In a similar experiment, Dweck gave a class of preadolescent students a test filled with challenging problems. After they were finished, one group was praised for its effort and another group was praised for its intelligence. Those praised for their intelligence were reluctant to tackle difficult tasks, and their performance on subsequent tests soon began to suffer. Then Dweck asked the children to write a letter to students at another school, describing their experience in the study. She discovered something remarkable: forty per cent of those students who were praised for their intelligence lied about how they had scored on the test, adjusting their grade upward. They werenʼt naturally deceptive people, and they werenʼt any less intelligent or self-confident than anyone else. They simply did what people do when they are immersed in an environment that celebrates them solely for their innate “talent.” They begin to define themselves by that description, and when times get tough and that self-image is threatened they have difficulty with the consequences. They will not take the remedial course. They will not stand up to investors and the public and admit that they were wrong. Theyʼd sooner lie.
[...]
...The talent myth assumes that people make organizations smart. More often than not, itʼs the other way around.

There is ample evidence of this principle among Americaʼs most successful companies. Southwest Airlines hires very few M.B.A.s, pays its managers modestly, and gives raises according to seniority, not “rank and yank.” Yet it is by far the most successful of all United States airlines, because it has created a vastly more efficient organization than its competitors have. ...

In the case of the giant retailer Wal-Mart, one of the most critical periods in its history came in 1976, when Sam Walton “unretired,” pushing out his handpicked successor, Ron Mayer. Mayer was just over forty. He was ambitious. He was charismatic. He was, in the words of one Walton biographer, “the boy-genius financial officer.” But Walton was convinced that Mayer was, as people at McKinsey would say, “differentiating and affirming” in the corporate suite, in defiance of Wal-Martʼs inclusive culture. Mayer left, and Wal-Mart survived. After all, Wal-Mart is an organization, not an all-star team.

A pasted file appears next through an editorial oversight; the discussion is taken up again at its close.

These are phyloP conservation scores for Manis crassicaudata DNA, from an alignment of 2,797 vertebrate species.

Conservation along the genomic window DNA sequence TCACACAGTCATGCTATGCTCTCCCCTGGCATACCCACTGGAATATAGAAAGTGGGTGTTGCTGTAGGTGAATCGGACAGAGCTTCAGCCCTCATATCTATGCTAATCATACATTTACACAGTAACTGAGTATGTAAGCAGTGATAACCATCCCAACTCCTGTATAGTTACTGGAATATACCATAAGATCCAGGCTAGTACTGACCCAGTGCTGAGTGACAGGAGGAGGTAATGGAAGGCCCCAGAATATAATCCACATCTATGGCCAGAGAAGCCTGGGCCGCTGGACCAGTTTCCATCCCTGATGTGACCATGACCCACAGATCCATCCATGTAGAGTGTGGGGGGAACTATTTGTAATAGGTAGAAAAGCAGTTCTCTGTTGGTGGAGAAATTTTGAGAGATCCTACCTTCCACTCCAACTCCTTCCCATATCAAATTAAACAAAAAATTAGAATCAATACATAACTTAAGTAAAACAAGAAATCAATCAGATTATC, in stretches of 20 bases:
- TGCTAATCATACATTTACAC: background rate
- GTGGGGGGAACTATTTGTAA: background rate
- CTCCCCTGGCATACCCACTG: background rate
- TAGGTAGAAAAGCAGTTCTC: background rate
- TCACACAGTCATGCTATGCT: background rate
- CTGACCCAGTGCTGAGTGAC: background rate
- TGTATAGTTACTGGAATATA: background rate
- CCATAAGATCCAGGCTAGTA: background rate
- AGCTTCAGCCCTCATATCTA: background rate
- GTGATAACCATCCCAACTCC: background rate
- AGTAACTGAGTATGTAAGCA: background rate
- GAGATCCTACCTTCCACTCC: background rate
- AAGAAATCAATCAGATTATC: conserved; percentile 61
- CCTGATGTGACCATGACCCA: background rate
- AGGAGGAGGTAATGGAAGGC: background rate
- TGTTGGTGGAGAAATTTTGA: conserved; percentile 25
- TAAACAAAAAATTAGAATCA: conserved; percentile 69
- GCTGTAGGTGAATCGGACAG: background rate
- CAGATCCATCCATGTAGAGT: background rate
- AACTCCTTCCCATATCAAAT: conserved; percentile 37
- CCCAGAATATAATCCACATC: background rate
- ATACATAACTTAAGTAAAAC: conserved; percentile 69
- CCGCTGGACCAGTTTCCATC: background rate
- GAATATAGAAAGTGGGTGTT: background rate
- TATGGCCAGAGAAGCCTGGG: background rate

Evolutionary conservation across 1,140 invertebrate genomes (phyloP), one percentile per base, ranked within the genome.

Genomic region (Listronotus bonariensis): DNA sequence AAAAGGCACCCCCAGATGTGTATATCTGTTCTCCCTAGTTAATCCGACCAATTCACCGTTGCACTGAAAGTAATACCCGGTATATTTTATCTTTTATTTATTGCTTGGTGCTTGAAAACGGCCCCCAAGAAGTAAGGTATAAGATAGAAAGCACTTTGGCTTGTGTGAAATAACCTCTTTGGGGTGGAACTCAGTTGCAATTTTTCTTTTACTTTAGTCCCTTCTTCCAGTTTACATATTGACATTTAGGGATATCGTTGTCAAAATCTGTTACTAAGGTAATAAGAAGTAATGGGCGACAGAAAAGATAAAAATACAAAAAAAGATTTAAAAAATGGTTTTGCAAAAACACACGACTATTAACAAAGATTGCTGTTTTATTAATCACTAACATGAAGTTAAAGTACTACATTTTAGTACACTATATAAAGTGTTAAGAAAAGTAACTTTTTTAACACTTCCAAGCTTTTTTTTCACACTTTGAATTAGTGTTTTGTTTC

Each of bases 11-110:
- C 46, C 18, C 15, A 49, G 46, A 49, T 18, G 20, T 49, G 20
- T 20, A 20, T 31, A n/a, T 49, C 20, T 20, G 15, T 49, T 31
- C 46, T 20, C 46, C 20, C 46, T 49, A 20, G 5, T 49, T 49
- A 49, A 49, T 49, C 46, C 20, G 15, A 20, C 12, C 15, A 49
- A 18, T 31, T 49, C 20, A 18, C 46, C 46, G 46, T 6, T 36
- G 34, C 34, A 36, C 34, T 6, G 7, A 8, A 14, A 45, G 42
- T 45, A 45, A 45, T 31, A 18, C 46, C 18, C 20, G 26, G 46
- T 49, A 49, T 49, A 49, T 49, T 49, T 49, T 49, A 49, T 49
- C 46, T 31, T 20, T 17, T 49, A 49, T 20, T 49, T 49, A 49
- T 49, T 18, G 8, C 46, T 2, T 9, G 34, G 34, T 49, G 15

Procter & Gamble doesnʼt have a star system, either. How could it? Would the top M.B.A. graduates of Harvard and Stanford move to Cincinnati to work on detergent when they could make three times as much reinventing the world in Houston? ... But Procter & Gamble has dominated the consumer-products field for close to a century, because it has a carefully conceived managerial system, and a rigorous marketing methodology that has allowed it to win battles for brands like Crest and Tide decade after decade.


interesting stuff, especially the data on motivational difference between students, but ultimately, i think he paints too stark of a picture. did the enron management style reward the wrong things? yeah, probably, but i don't think that you can import an old-school management style into a dynamically innovative business entity and expect things to work out. (but, you know, not all businesses are dynamically innovative -- there are only so many ways to make and sell soap.)